The second phase of transportation improvements developed through the US 199 Expressway project will begin construction west of Grants Pass on the Redwood Highway (US 199) this summer.
Knife River Corporation of Central Point is the prime contractor for the $5.3 million project, known as US 199 RCC (Rogue Community College) to Dowell Road. The project is scheduled to begin in April and wrap up in October.
The project is designed to separate oncoming Redwood Highway traffic with a low-level median and install a new signal at Dowell Road. A new multi-use path will be constructed for bicyclists and pedestrians on the north side of the Redwood Highway between Dowell Road and Hubbard Lane.
“The second phase of the US 199 Expressway project will go a long way toward making the highway safer for drivers,” said Project Leader Jayne Randleman. “This is the engineering component that ties in to the education and enforcement efforts seen along the corridor for nearly a decade.”
Design and development of the US 199 Expressway project began with a federally-required study of the corridor in 2006 that included public input into the project.
Highway received priority status
The Rogue Valley Area Commission on Transportation (RVACT) designated the US 199 Expressway project a regional priority in 2006, partially due to the increased number of fatal and serious injury crashes along the corridor.
RVACT is an advisory body that considers regional and local transportation issues affecting the state system. RVACT plays a key advisory role in the development of the Statewide Transportation Improvement Program, which schedules funded transportation projects.
The project’s first phase improved safety along more than two miles of the corridor’s west side from Rogue Community College to Midway Avenue, a section of highway notorious for being one Oregon’s most crash-prone sections. The $3.5 million first phase installed medians to channel turning traffic and a raised median to stop a vehicle from crossing into the opposite lanes of travel. The project accommodated u-turns at Hubbard Lane and a wider intersection at Midway Avenue.
Two alternatives surface
A Citizens Advisory Committee (CAC) and Project Development Team (PDT) comprised of representatives, citizens and businesses from Grants Pass and Josephine County developed an alternative design, known as ‘Alternative A’ to present to the public.
Meanwhile, a second group of citizens and businesses pressured city officials to commission another traffic engineer to develop a third alternative. This resulted in the ‘Working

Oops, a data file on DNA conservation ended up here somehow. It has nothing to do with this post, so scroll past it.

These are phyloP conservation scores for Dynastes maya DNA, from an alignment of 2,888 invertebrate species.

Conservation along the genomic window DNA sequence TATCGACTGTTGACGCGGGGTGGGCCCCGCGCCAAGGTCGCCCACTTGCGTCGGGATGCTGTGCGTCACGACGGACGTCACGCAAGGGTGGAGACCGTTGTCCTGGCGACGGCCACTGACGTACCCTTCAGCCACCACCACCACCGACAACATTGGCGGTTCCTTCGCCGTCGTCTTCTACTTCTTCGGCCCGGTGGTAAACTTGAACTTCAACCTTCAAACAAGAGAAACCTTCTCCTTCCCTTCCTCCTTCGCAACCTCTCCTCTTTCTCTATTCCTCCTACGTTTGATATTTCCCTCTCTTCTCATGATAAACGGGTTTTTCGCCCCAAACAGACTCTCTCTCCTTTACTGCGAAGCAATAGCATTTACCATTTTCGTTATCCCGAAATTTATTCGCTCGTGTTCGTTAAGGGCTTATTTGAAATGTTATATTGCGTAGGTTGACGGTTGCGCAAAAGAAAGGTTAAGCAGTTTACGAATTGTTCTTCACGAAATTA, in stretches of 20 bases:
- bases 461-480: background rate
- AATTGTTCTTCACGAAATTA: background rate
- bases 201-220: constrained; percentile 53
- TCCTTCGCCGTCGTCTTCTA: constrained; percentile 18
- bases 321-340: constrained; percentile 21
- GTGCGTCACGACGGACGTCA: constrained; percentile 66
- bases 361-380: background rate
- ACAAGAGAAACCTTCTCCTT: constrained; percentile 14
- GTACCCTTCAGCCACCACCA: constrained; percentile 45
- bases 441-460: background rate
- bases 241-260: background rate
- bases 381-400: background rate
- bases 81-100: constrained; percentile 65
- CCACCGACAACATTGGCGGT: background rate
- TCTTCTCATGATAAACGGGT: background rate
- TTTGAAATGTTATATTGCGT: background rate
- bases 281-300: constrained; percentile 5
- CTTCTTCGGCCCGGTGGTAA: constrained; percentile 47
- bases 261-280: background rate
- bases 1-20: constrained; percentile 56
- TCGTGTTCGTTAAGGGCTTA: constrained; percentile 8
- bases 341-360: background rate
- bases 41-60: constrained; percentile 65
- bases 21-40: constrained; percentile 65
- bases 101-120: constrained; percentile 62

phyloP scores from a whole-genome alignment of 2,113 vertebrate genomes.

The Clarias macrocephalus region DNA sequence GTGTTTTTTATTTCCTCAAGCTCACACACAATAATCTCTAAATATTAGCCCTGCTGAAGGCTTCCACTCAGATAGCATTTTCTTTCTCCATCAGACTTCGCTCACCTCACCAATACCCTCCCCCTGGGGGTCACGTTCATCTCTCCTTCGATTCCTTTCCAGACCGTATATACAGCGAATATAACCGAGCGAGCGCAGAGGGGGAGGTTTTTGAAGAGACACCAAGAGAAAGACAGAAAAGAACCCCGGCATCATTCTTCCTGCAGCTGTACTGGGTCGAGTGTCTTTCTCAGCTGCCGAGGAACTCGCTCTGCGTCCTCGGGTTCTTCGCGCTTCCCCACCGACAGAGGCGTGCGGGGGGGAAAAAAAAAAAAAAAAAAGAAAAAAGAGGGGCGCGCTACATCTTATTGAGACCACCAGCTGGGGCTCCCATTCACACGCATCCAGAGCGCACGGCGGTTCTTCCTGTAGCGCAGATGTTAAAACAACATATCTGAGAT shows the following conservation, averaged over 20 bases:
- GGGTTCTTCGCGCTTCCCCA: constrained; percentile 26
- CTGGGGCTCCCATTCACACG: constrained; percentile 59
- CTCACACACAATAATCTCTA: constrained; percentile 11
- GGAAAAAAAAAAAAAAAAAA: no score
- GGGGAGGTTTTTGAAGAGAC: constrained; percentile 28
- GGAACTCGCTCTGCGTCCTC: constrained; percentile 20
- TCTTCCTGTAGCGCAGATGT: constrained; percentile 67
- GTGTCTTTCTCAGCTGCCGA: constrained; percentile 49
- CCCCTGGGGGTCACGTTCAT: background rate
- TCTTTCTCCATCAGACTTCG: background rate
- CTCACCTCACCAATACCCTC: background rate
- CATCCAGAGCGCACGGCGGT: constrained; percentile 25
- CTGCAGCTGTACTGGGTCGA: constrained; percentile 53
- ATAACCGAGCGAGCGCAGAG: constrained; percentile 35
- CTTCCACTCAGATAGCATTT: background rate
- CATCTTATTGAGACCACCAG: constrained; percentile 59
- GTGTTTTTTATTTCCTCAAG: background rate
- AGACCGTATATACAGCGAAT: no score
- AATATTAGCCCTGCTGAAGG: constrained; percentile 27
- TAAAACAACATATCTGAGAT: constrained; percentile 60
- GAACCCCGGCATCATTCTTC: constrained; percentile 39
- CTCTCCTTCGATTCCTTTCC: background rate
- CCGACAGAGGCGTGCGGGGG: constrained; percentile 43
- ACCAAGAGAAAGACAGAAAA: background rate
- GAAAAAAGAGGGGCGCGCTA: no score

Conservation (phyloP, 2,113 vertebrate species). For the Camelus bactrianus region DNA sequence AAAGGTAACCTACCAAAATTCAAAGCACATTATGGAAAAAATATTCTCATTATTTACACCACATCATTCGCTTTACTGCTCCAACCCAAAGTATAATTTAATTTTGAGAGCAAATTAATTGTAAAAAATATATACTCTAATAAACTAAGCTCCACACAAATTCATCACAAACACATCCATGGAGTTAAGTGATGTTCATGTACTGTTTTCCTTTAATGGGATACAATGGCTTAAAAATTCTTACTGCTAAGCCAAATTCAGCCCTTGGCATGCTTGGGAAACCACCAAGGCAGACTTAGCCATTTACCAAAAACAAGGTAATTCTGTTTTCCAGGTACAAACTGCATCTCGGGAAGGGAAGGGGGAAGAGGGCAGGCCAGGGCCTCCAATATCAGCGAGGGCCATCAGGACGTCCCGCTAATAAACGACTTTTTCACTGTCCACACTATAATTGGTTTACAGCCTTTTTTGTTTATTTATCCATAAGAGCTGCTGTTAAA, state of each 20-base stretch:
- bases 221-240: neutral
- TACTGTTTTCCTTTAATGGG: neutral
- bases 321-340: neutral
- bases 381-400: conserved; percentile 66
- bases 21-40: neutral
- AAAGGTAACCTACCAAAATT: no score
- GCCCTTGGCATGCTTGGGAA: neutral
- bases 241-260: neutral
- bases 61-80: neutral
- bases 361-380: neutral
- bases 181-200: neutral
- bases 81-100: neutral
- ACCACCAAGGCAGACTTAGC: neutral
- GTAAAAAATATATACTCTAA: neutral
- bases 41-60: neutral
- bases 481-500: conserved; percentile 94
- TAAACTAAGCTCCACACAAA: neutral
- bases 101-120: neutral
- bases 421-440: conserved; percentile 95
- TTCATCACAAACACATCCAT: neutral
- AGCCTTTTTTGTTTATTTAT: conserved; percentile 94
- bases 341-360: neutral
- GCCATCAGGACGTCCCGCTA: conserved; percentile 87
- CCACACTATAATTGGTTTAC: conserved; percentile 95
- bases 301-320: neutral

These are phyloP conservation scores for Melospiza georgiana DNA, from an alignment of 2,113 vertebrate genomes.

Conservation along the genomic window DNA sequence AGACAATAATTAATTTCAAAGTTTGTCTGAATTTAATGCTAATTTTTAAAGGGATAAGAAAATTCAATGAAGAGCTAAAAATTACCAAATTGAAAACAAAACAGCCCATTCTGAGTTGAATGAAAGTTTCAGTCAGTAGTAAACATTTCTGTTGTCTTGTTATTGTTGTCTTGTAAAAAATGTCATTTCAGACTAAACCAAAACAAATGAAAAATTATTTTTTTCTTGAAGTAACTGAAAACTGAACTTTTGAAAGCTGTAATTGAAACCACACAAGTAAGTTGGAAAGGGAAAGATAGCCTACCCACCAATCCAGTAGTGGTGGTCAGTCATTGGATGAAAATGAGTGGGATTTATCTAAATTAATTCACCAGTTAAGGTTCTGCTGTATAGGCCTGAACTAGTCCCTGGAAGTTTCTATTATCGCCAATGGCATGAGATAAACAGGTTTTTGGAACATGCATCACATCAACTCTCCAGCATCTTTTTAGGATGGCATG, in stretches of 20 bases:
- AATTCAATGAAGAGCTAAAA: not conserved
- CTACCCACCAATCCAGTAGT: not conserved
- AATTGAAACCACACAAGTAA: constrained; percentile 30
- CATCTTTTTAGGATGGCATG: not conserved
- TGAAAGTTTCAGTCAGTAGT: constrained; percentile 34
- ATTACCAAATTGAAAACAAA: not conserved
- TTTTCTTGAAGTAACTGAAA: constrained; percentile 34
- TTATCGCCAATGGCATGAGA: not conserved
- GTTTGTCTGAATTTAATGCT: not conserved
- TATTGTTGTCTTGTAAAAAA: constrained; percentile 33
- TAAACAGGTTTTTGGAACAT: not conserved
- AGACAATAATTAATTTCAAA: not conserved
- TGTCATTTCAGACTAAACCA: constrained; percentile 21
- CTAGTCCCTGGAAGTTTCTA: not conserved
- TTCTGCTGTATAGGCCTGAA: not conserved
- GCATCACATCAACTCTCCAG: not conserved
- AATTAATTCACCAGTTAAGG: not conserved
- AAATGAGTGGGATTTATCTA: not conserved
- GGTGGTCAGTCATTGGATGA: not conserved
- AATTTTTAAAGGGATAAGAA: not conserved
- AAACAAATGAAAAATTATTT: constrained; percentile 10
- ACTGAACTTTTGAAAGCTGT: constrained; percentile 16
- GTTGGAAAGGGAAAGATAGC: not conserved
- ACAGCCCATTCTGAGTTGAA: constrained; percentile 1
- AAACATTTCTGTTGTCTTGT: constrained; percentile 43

Group’ alternative, which was presented to the project’s CAC and PDT for review and inclusion in the federally-required planning document.
“The ‘Working Group’ alternative didn’t make sense for drivers,” said District Manager Jerry Marmon. “The design forced drivers heading to the coast to start in the right lane and then end up in the far left lane to get to their destination.”
In February 2008, the CAC and PDT selected Alternative A, a design that allowed traffic to move easily through the corridor while accommodating local businesses along the highway and those on a redesigned Redwood Avenue.
Alternative A received some local business support, including the Grants Pass Chamber of Commerce Director Jon Jordan who sat on the project’s development team. However, concerns by several other businesses and locally-elected officials stopped the larger project.
“ODOT will not build a project in a community that does not support the improvements,” said Area Manager Art Anderson, “and that is the case with Grants Pass and Josephine County.”
Phase three shelved
Anderson said the lack of community support was disheartening in light of all the recent state transportation projects in and around Josephine County.
“Over the last few years, ODOT has invested millions into Grants Pass, rebuilding the south Grants Pass exit on Interstate 5, replacing the I-5 bridge over Beacon Drive and adding a passing lane between Hayes Hill and the Applegate River Bridge,” said Anderson. “And that’s in addition to completing the first phase of US 199 Expressway project.”
RVACT met in Grants Pass in March 2011. The Commission voted unanimously to remove the remaining $4.5 million from the final phase of the US 199 Expressway project.
Following the vote, ACT members from Josephine County requested that the funds be reassigned to another project in the county. That request will be debated at the next RVACT meeting scheduled in May.
“I’m disappointed to see this transportation need left unresolved, especially after a thorough public planning process,” Anderson said. “A lot of citizens and business owners volunteered their time to make their community safer. They should be acknowledged for their efforts.”